When Venezuelans elected Hugo Chavez president in 1998 they wanted a revolution. Instead, what they got was the 1970s and all its social, economic and political ills all over again, but this time on steroids.
The Three Amigos hit all the right notes in the summit in Ottawa, Canada this week—a fitting second act to the "bromantic" state visit of Prime Minister Trudeau to Washington in March. But Brexit and Trump cast a long shadow over Obama's last NAFTA summit.
Whatever happens with the Brexit, it’s still worth considering some of its effects on the Western Hemisphere beyond the generalities. Among them: EU market access for Caribbean Commonwealth countries, trade deals for disaffected Mercosur members, and the Falklands/Malvinas.
It didn’t seem like much at first—the vote to approve the agenda at June 23 meeting of the OAS Permanent Council. But behind the scenes, Venezuela had been trying to head off a discussion over the state of its democracy. It lost, and with some interesting defections.
In addition to bringing in an all-white male cabinet, Brazilian interim president Michel Temer has made his priorities clear as he downgrades the importance of human rights and looks to end constitutional spending requirements on health and education.
Richard Feinberg’s new book, Open For Business, draws on his recent, extensive research on the Cuban economy and U.S.-Cuban relations and on his travels on the island. The result is a multifaceted, balanced and personal portrayal of the island’s challenges and its people.
After his prompt, unexpected and unceremonial removal from Nicaragua, while there to conduct research on the transoceanic canal, Evan Ellis reflects on the events and what they mean for Nicaraguan democracy and U.S.-Nicaraguan relations.
This week's program analyzes the rocky beginnings of the administration of Interim President Michelle Temer in Brazil. The program also provides an analysis of the Copa America in its centennial year, which includes a preview of this weekend's finale between Argentina and Chile.
Michel Temer, Brazil’s interim president, had big plans for change in Brazil ever since the possibility of suspending Dilma Rousseff became tangible. But last week he saw his third minister resign, tainted with corruption allegations.
When measuring corruption, the differences between two studies highlight that international perceptions of corruption do not always line up with on-the-ground experiences. While many may focus on the scandal-making headlines and business climate, surveys reveal the petty corruption afflicting the daily lives of citizens. They’re not the same.
Through a series of deft maneuvers, President Santos has helped ensure the acceptance and implementation of the peace accord, while still upholding Colombia’s constitution and respecting the will of its people. It's driving the opposition nuts.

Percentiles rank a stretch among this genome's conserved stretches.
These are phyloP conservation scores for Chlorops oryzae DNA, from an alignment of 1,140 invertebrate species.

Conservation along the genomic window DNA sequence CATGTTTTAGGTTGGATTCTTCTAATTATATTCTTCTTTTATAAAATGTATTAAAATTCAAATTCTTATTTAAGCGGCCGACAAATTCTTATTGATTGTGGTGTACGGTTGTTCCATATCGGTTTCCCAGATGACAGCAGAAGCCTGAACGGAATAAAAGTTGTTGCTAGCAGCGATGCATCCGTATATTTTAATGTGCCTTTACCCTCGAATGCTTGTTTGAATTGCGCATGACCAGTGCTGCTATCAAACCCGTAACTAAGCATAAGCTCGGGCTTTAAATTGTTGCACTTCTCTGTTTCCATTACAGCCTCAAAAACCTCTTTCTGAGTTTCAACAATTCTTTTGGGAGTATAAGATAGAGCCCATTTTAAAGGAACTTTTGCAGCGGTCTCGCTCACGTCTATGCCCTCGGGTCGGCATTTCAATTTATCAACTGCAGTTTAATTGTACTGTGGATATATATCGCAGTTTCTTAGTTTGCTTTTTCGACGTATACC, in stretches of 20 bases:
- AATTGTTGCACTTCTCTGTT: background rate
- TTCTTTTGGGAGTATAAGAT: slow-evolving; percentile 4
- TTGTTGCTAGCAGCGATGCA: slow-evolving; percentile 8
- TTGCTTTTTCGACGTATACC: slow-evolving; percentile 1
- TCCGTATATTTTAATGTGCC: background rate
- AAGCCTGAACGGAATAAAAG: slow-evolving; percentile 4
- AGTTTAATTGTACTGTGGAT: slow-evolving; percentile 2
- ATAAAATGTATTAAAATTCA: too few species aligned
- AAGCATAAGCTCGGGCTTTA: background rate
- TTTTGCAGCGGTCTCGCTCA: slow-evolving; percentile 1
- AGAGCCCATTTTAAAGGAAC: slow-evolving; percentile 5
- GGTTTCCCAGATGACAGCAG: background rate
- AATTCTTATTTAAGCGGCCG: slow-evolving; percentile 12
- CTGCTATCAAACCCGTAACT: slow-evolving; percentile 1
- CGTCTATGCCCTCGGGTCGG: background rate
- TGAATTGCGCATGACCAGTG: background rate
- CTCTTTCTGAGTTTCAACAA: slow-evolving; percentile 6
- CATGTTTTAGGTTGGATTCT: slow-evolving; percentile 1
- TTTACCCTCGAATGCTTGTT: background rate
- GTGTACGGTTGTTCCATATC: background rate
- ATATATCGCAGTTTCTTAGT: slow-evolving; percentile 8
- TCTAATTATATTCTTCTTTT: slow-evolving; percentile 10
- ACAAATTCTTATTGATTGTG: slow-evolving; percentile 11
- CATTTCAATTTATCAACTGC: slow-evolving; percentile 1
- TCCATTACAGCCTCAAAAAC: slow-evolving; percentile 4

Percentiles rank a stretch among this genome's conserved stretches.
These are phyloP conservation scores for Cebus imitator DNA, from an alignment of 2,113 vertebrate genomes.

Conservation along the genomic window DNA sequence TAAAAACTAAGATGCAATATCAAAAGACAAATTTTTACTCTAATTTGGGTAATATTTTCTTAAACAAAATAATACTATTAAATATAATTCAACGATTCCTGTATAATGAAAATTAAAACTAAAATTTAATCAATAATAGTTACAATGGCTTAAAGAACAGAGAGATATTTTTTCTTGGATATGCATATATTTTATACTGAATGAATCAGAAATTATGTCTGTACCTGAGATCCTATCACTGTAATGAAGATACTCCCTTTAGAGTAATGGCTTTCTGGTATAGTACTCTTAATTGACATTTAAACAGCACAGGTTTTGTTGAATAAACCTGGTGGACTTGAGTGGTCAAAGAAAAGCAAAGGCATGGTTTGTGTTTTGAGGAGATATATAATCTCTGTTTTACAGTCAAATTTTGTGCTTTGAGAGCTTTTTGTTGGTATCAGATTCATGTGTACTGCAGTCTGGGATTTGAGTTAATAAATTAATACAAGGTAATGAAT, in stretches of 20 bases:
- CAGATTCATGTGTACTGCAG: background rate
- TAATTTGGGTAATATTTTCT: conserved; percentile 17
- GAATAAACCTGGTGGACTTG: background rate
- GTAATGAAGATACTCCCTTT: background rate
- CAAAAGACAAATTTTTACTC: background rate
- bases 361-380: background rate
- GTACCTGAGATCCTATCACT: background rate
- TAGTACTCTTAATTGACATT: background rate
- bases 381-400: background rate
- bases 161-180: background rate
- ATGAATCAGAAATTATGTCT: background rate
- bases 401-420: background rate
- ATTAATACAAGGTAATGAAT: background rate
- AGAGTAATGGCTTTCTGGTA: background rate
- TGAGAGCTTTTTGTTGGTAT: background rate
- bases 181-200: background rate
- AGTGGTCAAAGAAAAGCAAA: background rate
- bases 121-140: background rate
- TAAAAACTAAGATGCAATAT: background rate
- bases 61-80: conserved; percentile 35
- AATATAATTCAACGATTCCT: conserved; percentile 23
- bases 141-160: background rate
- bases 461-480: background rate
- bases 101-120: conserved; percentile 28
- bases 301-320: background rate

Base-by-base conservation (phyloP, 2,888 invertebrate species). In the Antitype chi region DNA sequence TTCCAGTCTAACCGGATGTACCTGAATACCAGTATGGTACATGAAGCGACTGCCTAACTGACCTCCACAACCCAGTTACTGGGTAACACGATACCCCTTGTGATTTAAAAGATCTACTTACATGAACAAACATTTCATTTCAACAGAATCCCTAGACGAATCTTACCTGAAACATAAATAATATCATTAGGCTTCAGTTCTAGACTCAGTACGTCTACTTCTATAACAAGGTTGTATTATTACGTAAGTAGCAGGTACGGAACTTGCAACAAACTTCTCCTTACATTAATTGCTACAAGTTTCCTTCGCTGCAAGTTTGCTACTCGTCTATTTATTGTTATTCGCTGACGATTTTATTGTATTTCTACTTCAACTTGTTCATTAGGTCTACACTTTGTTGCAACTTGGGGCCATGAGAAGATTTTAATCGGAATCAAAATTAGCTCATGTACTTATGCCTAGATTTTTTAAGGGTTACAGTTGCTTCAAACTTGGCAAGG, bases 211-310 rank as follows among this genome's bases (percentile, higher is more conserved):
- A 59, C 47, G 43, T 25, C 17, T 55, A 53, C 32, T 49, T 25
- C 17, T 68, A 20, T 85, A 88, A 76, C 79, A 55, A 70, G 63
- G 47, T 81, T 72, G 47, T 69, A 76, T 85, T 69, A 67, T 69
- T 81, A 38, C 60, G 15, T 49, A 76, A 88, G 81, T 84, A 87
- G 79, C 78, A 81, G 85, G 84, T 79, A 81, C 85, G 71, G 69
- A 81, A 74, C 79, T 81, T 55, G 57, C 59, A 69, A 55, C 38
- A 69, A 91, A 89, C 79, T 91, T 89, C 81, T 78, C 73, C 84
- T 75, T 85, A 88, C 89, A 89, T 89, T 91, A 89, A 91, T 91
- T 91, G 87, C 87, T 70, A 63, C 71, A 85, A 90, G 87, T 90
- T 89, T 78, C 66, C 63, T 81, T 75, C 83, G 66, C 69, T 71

Did I miss something? No collective call for dialogue, not even a meeting wrap up by the Ambassador from Argentina. Just a call for lunch. Does that make the whole endeavor of convening the Permanent Council to discuss Venezuela a bust? Hardly.
This Thursday, Colombians had much to celebrate. In the presence of world leaders President Santos signed a cease-fire with the FARC, a day after Colombia played in the Copa America semi-finals. Though it lost, the games reminded Colombians how far they had come from the World Cup of 22 years ago.
Este jueves, a pedido de Almagro, se considerará en la OEA la activación de la Carta Democrática Interamericana contra Venezuela. Si bien es probable que la region no apruebe que hubo una alteración del orden constitucional en este país, el mero acto de debatir la situación aumentará la presión para que Maduro acepte el referéndum revocatorio.
One thing in Venezuela is definitely not in short supply: presidential rhetoric. In fact, while the economy veers toward 700 percent currency inflation, Maduro’s never-ending daily national television speeches, if anything, have created hyperinflation of presidential verbiage.
The program delves into how Pedro Pablo Kuczynski managed to upset Keiko Fujimori in Peru's presidential race and what a Kuczynski administration will likely mean. The program also reviews the opening months of President Macri's term and how his policy shifts have changed Argentina.
Venezuela's descent into chaos is making headlines, not least because no one knows what will come next. The only other country to go through such an economic meltdown in recent history is Zimbabwe.
The only thing worse than risking the possibility that a member chooses to leave a regional integration initiative with more successes than failures is that there is no such union.
¿Se acabó el kirchnerismo? Sentimentalmente, no; electoralmente, por qué no. Junto con José López, ex secretario de obras públicas del kirchnerismo, cayeron tres inocentes: el relato, el Parlasur y el Frente para la Victoria.
Si bien él es la última esperanza, nadie debiese hacerse demasiadas expectativas de que el jefe de la cartera de Hacienda sea capaz de llevar al gobierno a corregir rumbo y priorizar una sociedad que reclame por sus derechos pero también se haga cargo de sus responsabilidades.
Hace algunos meses el principal empresario privado de Venezuela, Lorenzo Mendoza (Empresas Polar) le pidió al presidente Nicolás Maduro que tomara las acciones necesarias para reactivar la producción nacional y que se dejara del “bla, bla, bla”.